Biden touts administration’s approach to antisemitism

President cites appointment of antisemitism envoy, increased funds for synagogue security, at White House Rosh Hashanah reception.

By Dmitriy Shapiro, JNS

President Joe Biden discussed his administration’s efforts to combat antisemitism during a High Holidays event at the White House last Friday.

Biden addressed a large gathering of Jewish leaders and administration officials in the White House’s East Room, following remarks by First Lady Jill Biden and the Jewish Second Gentleman Doug Emhoff—a fixture of the administration’s events with the Jewish community.

The president began by expressing that he was thinking about the Jewish families in Florida, whose homes at the time were being threatened by Hurricane Ian.

“Our heart goes out to everyone there in the state experiencing what could be maybe one [of] the most devastating hurricanes in the history of that state,” he said.

After recognizing Reps. Ted Deutch (D-Fla.) and Debbie Wasserman Schultz (D-Fla.), who were in attendance, Biden said that he was working closely with Florida’s governor and Congressional delegation—irrespective of party affiliation—to provide rescue, recovery and rebuilding assistance.

“And whatever it takes, we’re going to be there as one nation and one America,” he said.

Biden called Deutch a dear friend and jokingly urged him not to leave Congress, which Deutch has done to become CEO of the American Jewish Committee.

He also welcomed Rabbi Michael Beals of the Congregation Beth Shalom of Wilmington, Del.

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“I probably went to shul more than many of you did,” quipped Biden, a practicing Catholic.

“Beth Shalom is home for countless friends. And, for me, it’s been home,” he added.

Biden quoted the U.K.’s late Chief Rabbi Lord Jonathan Sacks as saying that “nothing is broken beyond repair.”

“It’s never too late to change and to be better,” he said. “I’ve always believed that message and I also think it’s universal.”

The context for that statement followed, with Biden referencing the COVID-19 pandemic as one of the most difficult moments in American history.

“We can and we are emerging stronger from this pandemic. We’re building an economy that works for everyone. We’re responding to the cry for action by the climate. We’re actually rallying the world. We’re rallying the world to keep support for Ukraine strong and consistent and [for] Ukraine’s right to exist as a people,” Biden said.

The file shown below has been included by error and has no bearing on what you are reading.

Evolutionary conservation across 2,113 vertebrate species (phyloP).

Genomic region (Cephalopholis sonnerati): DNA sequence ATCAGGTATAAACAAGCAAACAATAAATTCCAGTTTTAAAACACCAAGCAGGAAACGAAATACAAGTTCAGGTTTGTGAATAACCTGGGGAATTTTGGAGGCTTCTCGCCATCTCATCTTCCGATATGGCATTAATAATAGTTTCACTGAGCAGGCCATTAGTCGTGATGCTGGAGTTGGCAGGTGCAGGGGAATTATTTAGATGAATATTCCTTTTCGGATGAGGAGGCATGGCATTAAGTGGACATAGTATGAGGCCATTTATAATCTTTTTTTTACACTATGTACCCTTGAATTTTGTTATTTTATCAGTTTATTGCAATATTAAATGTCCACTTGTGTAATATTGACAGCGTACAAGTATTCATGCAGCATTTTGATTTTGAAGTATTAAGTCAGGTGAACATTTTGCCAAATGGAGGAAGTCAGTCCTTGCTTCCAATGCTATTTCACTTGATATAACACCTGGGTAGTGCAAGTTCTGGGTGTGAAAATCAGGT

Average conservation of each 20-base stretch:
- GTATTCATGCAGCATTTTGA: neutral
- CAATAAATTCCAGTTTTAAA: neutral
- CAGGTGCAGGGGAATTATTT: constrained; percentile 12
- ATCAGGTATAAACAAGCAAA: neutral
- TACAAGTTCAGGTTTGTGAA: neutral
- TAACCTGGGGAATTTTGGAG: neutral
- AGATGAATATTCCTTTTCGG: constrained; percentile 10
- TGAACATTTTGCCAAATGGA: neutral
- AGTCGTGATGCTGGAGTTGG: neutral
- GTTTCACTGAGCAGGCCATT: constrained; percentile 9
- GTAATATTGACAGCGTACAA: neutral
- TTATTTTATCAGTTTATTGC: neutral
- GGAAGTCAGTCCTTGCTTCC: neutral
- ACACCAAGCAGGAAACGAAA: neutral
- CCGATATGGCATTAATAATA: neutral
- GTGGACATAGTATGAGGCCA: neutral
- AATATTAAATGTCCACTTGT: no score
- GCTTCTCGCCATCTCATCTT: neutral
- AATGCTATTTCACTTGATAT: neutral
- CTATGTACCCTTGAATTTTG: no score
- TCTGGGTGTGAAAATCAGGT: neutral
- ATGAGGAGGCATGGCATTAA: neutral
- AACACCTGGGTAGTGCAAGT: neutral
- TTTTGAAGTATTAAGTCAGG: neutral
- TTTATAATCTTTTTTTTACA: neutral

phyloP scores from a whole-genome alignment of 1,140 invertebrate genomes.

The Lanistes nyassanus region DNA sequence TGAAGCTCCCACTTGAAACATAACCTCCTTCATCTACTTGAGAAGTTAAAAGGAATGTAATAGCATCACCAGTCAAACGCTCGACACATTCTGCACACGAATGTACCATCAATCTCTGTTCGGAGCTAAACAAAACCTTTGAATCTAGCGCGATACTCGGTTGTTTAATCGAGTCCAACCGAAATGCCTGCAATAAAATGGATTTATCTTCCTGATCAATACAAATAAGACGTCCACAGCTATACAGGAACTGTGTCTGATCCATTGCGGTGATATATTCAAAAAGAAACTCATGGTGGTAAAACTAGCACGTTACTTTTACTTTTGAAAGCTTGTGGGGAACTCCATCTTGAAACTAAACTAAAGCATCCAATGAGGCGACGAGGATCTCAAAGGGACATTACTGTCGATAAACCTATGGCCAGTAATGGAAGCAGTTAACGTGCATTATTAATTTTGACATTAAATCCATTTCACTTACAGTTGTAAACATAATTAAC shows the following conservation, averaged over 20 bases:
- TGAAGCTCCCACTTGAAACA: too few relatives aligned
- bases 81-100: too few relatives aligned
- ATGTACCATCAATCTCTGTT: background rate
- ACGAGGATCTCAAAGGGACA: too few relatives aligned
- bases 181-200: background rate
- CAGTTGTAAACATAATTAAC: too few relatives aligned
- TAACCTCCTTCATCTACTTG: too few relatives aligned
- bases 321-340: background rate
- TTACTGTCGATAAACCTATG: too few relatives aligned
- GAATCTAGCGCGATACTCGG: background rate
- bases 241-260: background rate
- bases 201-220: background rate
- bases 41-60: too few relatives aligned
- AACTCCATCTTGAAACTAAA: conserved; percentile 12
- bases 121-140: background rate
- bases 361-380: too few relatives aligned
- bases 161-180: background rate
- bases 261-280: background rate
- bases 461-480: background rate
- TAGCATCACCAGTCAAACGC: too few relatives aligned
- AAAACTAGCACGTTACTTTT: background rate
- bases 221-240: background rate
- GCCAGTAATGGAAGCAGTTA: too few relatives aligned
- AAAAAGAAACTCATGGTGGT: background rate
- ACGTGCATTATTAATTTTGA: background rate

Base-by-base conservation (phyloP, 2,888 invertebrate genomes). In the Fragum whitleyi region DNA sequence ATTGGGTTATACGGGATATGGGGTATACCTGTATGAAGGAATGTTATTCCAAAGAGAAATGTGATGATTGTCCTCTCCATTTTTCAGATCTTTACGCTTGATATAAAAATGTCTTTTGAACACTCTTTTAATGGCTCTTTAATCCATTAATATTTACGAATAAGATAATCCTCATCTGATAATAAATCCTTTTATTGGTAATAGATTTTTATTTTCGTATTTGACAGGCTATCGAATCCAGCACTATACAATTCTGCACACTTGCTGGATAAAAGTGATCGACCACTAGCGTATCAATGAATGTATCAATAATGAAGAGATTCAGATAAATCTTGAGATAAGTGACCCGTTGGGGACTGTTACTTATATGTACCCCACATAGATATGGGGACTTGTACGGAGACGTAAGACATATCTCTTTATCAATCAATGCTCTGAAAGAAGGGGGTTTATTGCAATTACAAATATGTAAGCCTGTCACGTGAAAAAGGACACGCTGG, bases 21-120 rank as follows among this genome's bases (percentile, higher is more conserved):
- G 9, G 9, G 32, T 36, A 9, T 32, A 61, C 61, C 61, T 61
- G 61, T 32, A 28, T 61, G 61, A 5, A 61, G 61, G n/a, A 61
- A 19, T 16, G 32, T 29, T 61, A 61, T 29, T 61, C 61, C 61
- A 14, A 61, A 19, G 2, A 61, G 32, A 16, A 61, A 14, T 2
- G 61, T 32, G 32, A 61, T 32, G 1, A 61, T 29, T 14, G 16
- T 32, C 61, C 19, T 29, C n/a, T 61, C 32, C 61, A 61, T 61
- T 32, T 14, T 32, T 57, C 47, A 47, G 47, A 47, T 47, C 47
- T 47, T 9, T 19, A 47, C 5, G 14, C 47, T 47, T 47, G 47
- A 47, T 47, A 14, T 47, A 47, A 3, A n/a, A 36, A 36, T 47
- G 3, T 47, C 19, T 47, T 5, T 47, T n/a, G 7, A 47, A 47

He said more could be done to restore the soul of America. One of the reasons he ran for president, he claimed, was to “bring back some decency and honor in the way we talk about one another, the way we deal with one another, standing up to antisemitism that was constantly lurking in the shadows.”

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“I decided to run for president—and this is not hyperbole, you’ve heard me say this for almost three years now—when I saw those people walking out of the field, literally walking out of the fields in Virginia, carrying torches, Nazi flags, and chanting the same antisemitic bile that was chanted on the streets of Berlin and Germany in the early ’30s,” Biden said.

Referring to former President Donald Trump, Biden continued, “And when asked, when the young woman was killed, ‘What do you think?’ — and the comment made by a former leader was, ‘There are good people on both sides.’”

Biden said that his father taught him that silence is complicity, which is why the White House held the first summit against hate-fueled violence just a few weeks prior.

“Hate can have no safe harbor. It’s never defeated; it only hides,” he said. “It hides under rocks. And when we breathe a little oxygen under those rocks, it comes out.”

Biden then listed other steps the administration has taken to tackle rising antisemitism in the U.S., including nominating Special Envoy to Monitor and Combat Antisemitism Deborah Lipstadt—the first time the role has reached the level of ambassador after the position was elevated under the Trump administration.

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The president also touted helping secure increases in funding for nonprofit security grants that include synagogues. The White House also established a National Strategy for Countering Domestic Terrorism.

“The Jewish tradition holds that from the time the Book of Life is opened on Rosh Hashanah until the gates close on Yom Kippur, our fate hangs in the balance,” Biden concluded. “It’s in our hands—it’s in our hands to change, to do better to ourselves, for ourselves, and for others.”

Notable attendees in the audience included Lipstadt, Attorney General Merrick Garland, Secretary of Homeland Security Alejandro Mayorkas, Director of National Intelligence Avril Haines, U.S. Ambassador to Argentina Marc Stanley, Assistant Secretary of Health for the U.S. Department of Health and Human Services Admiral Rachel Levin, Israeli Ambassador Michael Herzog and at least 19 Democratic members of the House of Representatives.

Vice President Kamala Harris joined the group on stage but did not offer remarks.

At the end of the event, the audience was ushered into the foyer, where the White House had invited Israeli-American violinist Itzhak Perlman to perform.